Then there was Chief Conroy – one of those Chiefs that had a permanently malformed hand from holding his coffee cup all day. He was probably in his late 30s or early 40s, with a beer paunch and an attitude that thought he was God’s gift to women (yuck). He was constantly trying to put the make on all the young females in the department. Fortunately being non-military, I could tell him where to go.

For some reason sailors drink a lot of coffee – probably out of boredom or something. At that time Ole didn’t drink coffee. Each week one of the sailors in his office was assigned the job of coming in early to make coffee in the big 100-cup pot so that it would be ready by the time the officers came in to the office. Well, when it was Ole’s turn, he didn’t like doing this because he had to be there by 6 a.m. in order to have it ready by 8. So one morning when he was there alone, and before he got the coffee going, he found a dead cockroach, stuck it in the spigot from the inside to plug it, and then went on about his business making coffee. The first officer came in, managed to get a cup of coffee, but it didn’t come out very fast. More officers came in, and the coffee was running slower and slower until finally it wouldn’t come out at all. They knew the pot was full, so they started poking around in the spigot and cockroach parts started coming out!! Ole didn’t get out of making coffee, but he got a few chuckles out of that one.

Here’s a picture of me in my office – freaky glasses, huh?

They say you can't go back - but I sure wish I could go back to being that thin!!
Love, Lena


kitschinlogic said...

That is the cutest photo!

harrietv said...

Coffee is a funny thing; for some reason it defines the hierarchy to some people. It never did to me, because I always loved coffee and my rule of thumb was, "if you empty the pot, you make a new one."

I had a supervisor who got mad if I stopped to make a new pot, even if I had poured the last cup for her.

But the clincher came in another job, where for once I wasn't the first one in (I was off that day -- unheard of). One of the engineers came into the room, a woman, to find three guys standing there helplessly and saying, "no coffee?" She chewed them out -- "You think only a woman can make coffee? Are you helpless?"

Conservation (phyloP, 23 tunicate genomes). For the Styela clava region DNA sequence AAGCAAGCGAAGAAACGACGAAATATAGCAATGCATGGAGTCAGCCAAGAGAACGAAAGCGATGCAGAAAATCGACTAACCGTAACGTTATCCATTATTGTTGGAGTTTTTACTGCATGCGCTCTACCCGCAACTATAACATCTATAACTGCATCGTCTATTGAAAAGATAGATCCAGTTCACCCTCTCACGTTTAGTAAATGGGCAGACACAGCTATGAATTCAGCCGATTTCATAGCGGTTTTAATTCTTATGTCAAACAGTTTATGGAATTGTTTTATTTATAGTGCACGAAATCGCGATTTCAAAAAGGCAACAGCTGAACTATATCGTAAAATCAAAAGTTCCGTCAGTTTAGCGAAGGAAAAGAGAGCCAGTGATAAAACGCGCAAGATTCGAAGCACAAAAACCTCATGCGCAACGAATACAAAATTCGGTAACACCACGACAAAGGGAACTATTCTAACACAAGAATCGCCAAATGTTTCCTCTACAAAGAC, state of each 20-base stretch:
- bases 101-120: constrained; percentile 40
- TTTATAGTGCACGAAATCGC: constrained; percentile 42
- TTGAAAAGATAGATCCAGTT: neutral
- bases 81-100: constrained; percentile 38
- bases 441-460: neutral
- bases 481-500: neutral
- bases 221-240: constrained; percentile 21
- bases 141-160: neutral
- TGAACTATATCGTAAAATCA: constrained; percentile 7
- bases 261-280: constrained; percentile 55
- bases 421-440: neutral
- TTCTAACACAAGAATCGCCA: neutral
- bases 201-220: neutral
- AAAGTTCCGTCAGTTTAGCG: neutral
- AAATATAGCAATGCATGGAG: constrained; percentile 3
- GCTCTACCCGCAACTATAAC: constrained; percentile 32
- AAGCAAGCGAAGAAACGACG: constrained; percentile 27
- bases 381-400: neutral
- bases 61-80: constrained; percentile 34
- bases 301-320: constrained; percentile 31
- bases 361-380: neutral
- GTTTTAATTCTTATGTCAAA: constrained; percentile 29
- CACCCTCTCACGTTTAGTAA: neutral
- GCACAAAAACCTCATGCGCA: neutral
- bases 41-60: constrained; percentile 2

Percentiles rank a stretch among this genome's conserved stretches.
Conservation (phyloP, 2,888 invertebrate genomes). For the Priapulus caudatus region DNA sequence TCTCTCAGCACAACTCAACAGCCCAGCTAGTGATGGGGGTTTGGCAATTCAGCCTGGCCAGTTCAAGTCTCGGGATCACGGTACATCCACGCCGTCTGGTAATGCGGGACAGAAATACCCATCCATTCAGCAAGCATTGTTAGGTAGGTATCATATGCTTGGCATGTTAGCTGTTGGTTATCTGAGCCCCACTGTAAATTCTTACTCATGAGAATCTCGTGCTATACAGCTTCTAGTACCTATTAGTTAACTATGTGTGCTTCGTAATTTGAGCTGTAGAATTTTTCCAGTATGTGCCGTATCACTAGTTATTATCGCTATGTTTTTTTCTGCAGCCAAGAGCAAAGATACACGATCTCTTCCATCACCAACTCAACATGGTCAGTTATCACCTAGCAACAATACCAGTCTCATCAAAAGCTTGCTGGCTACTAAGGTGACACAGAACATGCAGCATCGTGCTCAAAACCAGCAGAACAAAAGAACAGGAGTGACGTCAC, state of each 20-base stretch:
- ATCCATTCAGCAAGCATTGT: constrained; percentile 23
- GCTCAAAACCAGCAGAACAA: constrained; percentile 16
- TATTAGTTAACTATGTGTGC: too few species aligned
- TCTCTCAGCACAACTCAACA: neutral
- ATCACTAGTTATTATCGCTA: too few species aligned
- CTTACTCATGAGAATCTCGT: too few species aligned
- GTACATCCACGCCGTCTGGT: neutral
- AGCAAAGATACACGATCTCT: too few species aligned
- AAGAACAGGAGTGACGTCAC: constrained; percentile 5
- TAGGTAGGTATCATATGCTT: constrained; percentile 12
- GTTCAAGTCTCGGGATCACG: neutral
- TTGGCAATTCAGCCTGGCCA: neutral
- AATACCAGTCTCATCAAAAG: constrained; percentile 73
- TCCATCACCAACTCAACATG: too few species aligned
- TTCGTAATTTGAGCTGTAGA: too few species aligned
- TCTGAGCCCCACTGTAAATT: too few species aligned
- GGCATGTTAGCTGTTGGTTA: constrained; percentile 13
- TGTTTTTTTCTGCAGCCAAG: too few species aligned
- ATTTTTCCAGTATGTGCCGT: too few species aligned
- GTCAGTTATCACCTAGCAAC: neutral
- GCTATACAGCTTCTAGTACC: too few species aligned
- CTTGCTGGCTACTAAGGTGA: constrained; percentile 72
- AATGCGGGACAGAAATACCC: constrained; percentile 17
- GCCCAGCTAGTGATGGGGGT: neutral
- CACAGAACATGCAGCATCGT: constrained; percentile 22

Then she made it herself, because who has time to wait for helpless men? I've written about the role of "secretary." Let me know if you want the URL.

Memaw's memories said...

I got home a little early yesterday and turned on the tv to find Beach Party on TCM with Frankie and Annette. It brought back such memories of dating at the drive in.

I told one of the younger girls that I laughed at how silly it was. That I didn't remember much of it since I was making out during most of it.

In fact I've laughed about it all day.

Marge said...

Boy, isn't that the truth! Thin is too long in the past, I'm afraid. Now I try for healthy!

Capitolady said...

OH ya! To be thin again. SIGH!

StitchinByTheLake said...

Interesting post Lena. I don't drink coffee and don't understand the addiction some people have. Of course, I'm addicted to chai lattes so it's about the same thing! blessings, marlene

Susan said...

I'm a coffee-addict so I understand the addiction quite well. I also understand the desire to go back to a certain time in our lives - too bad we can't and take with us all the things we know now.

I'd take the thin too - stumbled across a site called the "Blue Thong Society" where the ideal is not to be frumpy in our prime...guess I don't qualify for that one either - frumpy is comfortable - who in the heck wants to where thongs at 40+ years? Okay, so they don't make you wear thongs to join, but...

Very interesting life you have had!

Grandma Elsie said...

O Lena I am sorry you need a hip replacement...
Well at least they have them..My brother in law has had 3 ..course he drank a lot so didn't take care .
Old Arthur is a mean companion and i don't like him a bit. I am afraid all my problems are coming from my back where Osteoarthritis is my problem, or so say the doctors.Its every where ,knees too.
I am on the wrong end of 60 and close to 70 so I am hoping to make it a while longer.You know if I don't bend a lot ( like changing bed sheets ) I can do ok except standing...No No painful ..
old age ain't for sissies !!!!
Have you scheduled the hip surgery yet ? Make sure they do the right one !!!!! HEE hee
Elsie <><